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Hannah Arendt Quotes


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Man's urge for change and his need for stability have always balanced and checked each other, and our current vocabulary, which distinguishes between two factions, the progressives and the conservatives, indicates a state of affairs in which this balance has been thrown out of order. No civilization - the man-made artifact to house successive generations - would ever have been possible without a framework of stability, to provide the wherein for the flux of change. Foremost among the stabilizing factors, more enduring than customs, manners and traditions, are the legal systems that regulate our life in the world and our daily affairs with each other.
 

No cause is left but the most ancient of all, the one, in fact, that from the beginning of our history has determined the very existence of politics, the cause of freedom versus tyranny.
 

No punishment has ever possessed enough power of deterrence to prevent the commission of crimes. On the contrary, whatever the punishment, once a specific crime has appeared for the first time, its reappearance is more likely than its initial emergence could ever have been.
[Motivation]
 

Nothing we use or hear or touch can be expressed in words that equal what is given by the senses.
 

Only crime and the criminal, it is true, confront us with the perplexity of radical evil; but only the hypocrite is really rotten to the core.
 

Only the mob and the elite can be attracted by the momentum of totalitarianism itself. The masses have to be won by propaganda.
 

Our tradition of political thought had its definite beginning in the teachings of Plato and Aristotle. I believe it came to a no less definite end in the theories of Karl Marx.
 

Poets are the only people to whom love is not only a crucial, but an indispensable experience; which entitles them to mistake it for a universal one.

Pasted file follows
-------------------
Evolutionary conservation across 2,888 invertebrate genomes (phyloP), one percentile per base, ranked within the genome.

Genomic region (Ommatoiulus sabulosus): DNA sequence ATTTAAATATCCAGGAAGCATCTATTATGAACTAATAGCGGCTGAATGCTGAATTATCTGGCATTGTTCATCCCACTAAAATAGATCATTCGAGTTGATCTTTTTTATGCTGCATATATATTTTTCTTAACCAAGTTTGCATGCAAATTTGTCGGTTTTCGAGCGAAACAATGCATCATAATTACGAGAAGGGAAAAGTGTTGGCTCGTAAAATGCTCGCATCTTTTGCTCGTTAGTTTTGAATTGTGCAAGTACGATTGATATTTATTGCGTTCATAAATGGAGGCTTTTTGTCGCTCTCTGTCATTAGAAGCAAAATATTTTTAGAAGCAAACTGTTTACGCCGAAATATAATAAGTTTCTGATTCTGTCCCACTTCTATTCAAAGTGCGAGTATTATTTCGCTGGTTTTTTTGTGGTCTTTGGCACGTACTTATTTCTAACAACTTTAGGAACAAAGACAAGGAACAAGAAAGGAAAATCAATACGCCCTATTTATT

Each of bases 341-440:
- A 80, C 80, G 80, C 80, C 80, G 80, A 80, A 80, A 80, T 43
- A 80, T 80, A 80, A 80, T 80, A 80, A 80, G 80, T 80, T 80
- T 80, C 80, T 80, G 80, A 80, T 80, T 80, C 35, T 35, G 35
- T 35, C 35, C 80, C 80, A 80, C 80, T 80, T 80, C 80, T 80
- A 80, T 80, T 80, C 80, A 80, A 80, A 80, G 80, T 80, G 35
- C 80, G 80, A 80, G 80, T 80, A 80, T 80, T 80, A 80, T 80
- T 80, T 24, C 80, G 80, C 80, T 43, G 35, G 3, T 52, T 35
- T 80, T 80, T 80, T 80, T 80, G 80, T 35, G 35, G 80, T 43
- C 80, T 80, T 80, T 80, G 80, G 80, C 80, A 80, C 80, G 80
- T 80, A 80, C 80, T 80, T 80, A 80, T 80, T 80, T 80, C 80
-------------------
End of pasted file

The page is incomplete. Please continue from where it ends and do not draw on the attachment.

Power and violence are opposites; where the one rules absolutely, the other is absent. Violence appears where power is in jeopardy, but left to its own course it ends in power's disappearance.
 

Promises are the uniquely human way of ordering the future, making it predictable and reliable to the extent that this is humanly possible.
 

Revolutionaries do not make revolutions. The revolutionaries are those who know when power is lying in the street and then they can pick it up.
 

Storytelling reveals meaning without committing the error of defining it.
 

The chief qualification of a mass leader has become unending infallibility; he can never admit an error.
 

The chief reason warfare is still with us is neither a secret death-wish of the human species, nor an irrepressible instinct of aggression, nor, finally and more plausibly, the serious economic and social dangers inherent in disarmament, but the simple fact that no substitute for this final arbiter in international affairs has yet appeared on the political scene.
 

The concentration camps, by making death itself anonymous (making it impossible to find out whether a prisoner is dead or alive), robbed death of its meaning as the end of a fulfilled life. In a sense they took away the individual's own death, proving that henceforth nothing belonged to him and he belonged to no one. His death merely set a seal on the fact that he had never existed.
 

The defiance of established authority, religious and secular, social and political, as a world-wide phenomenon may well one day be accounted the outstanding event of the last decade.
 

The earth is the very quintessence of the human condition.
 

The more dubious and uncertain an instrument violence has become in international relations, the more it has gained in reputation and appeal in domestic affairs, specifically in the matter of revolution.
 

The most radical revolutionary will become a conservative the day after the revolution.
 

The new always happens against the overwhelming odds of statistical laws and their probability, which for all practical, everyday purposes amounts to certainty; the new therefore always appears in the guise of a miracle.
 


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